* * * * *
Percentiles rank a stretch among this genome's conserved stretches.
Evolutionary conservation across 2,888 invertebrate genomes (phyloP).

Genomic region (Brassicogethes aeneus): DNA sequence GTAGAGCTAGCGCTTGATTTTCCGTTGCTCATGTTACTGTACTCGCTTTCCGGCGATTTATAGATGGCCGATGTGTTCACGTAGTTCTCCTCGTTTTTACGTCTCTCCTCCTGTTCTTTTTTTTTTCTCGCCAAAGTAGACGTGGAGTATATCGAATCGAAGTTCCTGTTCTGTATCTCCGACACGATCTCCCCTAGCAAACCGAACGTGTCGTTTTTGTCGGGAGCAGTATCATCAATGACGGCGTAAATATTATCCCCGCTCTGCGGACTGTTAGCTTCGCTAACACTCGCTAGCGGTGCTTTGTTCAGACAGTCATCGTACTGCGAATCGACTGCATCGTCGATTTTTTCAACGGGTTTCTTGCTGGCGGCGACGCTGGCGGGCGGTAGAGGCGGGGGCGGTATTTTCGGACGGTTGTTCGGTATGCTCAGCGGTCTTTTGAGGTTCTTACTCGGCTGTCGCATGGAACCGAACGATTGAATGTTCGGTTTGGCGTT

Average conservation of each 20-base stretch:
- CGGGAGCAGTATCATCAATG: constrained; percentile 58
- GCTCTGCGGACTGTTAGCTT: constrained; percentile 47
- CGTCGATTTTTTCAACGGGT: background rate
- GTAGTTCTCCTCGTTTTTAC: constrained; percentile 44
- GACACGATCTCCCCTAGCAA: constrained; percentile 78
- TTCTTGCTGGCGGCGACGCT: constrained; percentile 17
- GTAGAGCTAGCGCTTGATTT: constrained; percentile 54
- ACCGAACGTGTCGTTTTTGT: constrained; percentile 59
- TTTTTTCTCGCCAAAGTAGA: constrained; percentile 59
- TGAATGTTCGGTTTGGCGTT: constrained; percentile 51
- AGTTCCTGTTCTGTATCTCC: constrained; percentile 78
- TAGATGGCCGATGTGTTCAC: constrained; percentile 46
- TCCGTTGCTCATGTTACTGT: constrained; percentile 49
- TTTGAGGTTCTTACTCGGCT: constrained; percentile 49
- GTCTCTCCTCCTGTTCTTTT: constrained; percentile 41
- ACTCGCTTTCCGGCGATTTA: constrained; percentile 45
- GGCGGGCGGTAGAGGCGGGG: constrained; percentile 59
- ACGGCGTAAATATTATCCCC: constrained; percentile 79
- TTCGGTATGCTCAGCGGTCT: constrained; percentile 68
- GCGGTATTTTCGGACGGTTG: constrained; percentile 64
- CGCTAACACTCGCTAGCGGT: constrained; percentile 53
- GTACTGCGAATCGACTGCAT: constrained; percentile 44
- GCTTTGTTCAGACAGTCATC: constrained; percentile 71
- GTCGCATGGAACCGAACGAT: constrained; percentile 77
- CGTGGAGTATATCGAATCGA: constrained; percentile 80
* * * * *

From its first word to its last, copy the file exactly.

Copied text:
Percentiles rank a stretch among this genome's conserved stretches.
Evolutionary conservation across 2,888 invertebrate genomes (phyloP).

Genomic region (Brassicogethes aeneus): DNA sequence GTAGAGCTAGCGCTTGATTTTCCGTTGCTCATGTTACTGTACTCGCTTTCCGGCGATTTATAGATGGCCGATGTGTTCACGTAGTTCTCCTCGTTTTTACGTCTCTCCTCCTGTTCTTTTTTTTTTCTCGCCAAAGTAGACGTGGAGTATATCGAATCGAAGTTCCTGTTCTGTATCTCCGACACGATCTCCCCTAGCAAACCGAACGTGTCGTTTTTGTCGGGAGCAGTATCATCAATGACGGCGTAAATATTATCCCCGCTCTGCGGACTGTTAGCTTCGCTAACACTCGCTAGCGGTGCTTTGTTCAGACAGTCATCGTACTGCGAATCGACTGCATCGTCGATTTTTTCAACGGGTTTCTTGCTGGCGGCGACGCTGGCGGGCGGTAGAGGCGGGGGCGGTATTTTCGGACGGTTGTTCGGTATGCTCAGCGGTCTTTTGAGGTTCTTACTCGGCTGTCGCATGGAACCGAACGATTGAATGTTCGGTTTGGCGTT

Average conservation of each 20-base stretch:
- CGGGAGCAGTATCATCAATG: constrained; percentile 58
- GCTCTGCGGACTGTTAGCTT: constrained; percentile 47
- CGTCGATTTTTTCAACGGGT: background rate
- GTAGTTCTCCTCGTTTTTAC: constrained; percentile 44
- GACACGATCTCCCCTAGCAA: constrained; percentile 78
- TTCTTGCTGGCGGCGACGCT: constrained; percentile 17
- GTAGAGCTAGCGCTTGATTT: constrained; percentile 54
- ACCGAACGTGTCGTTTTTGT: constrained; percentile 59
- TTTTTTCTCGCCAAAGTAGA: constrained; percentile 59
- TGAATGTTCGGTTTGGCGTT: constrained; percentile 51
- AGTTCCTGTTCTGTATCTCC: constrained; percentile 78
- TAGATGGCCGATGTGTTCAC: constrained; percentile 46
- TCCGTTGCTCATGTTACTGT: constrained; percentile 49
- TTTGAGGTTCTTACTCGGCT: constrained; percentile 49
- GTCTCTCCTCCTGTTCTTTT: constrained; percentile 41
- ACTCGCTTTCCGGCGATTTA: constrained; percentile 45
- GGCGGGCGGTAGAGGCGGGG: constrained; percentile 59
- ACGGCGTAAATATTATCCCC: constrained; percentile 79
- TTCGGTATGCTCAGCGGTCT: constrained; percentile 68
- GCGGTATTTTCGGACGGTTG: constrained; percentile 64
- CGCTAACACTCGCTAGCGGT: constrained; percentile 53
- GTACTGCGAATCGACTGCAT: constrained; percentile 44
- GCTTTGTTCAGACAGTCATC: constrained; percentile 71
- GTCGCATGGAACCGAACGAT: constrained; percentile 77
- CGTGGAGTATATCGAATCGA: constrained; percentile 80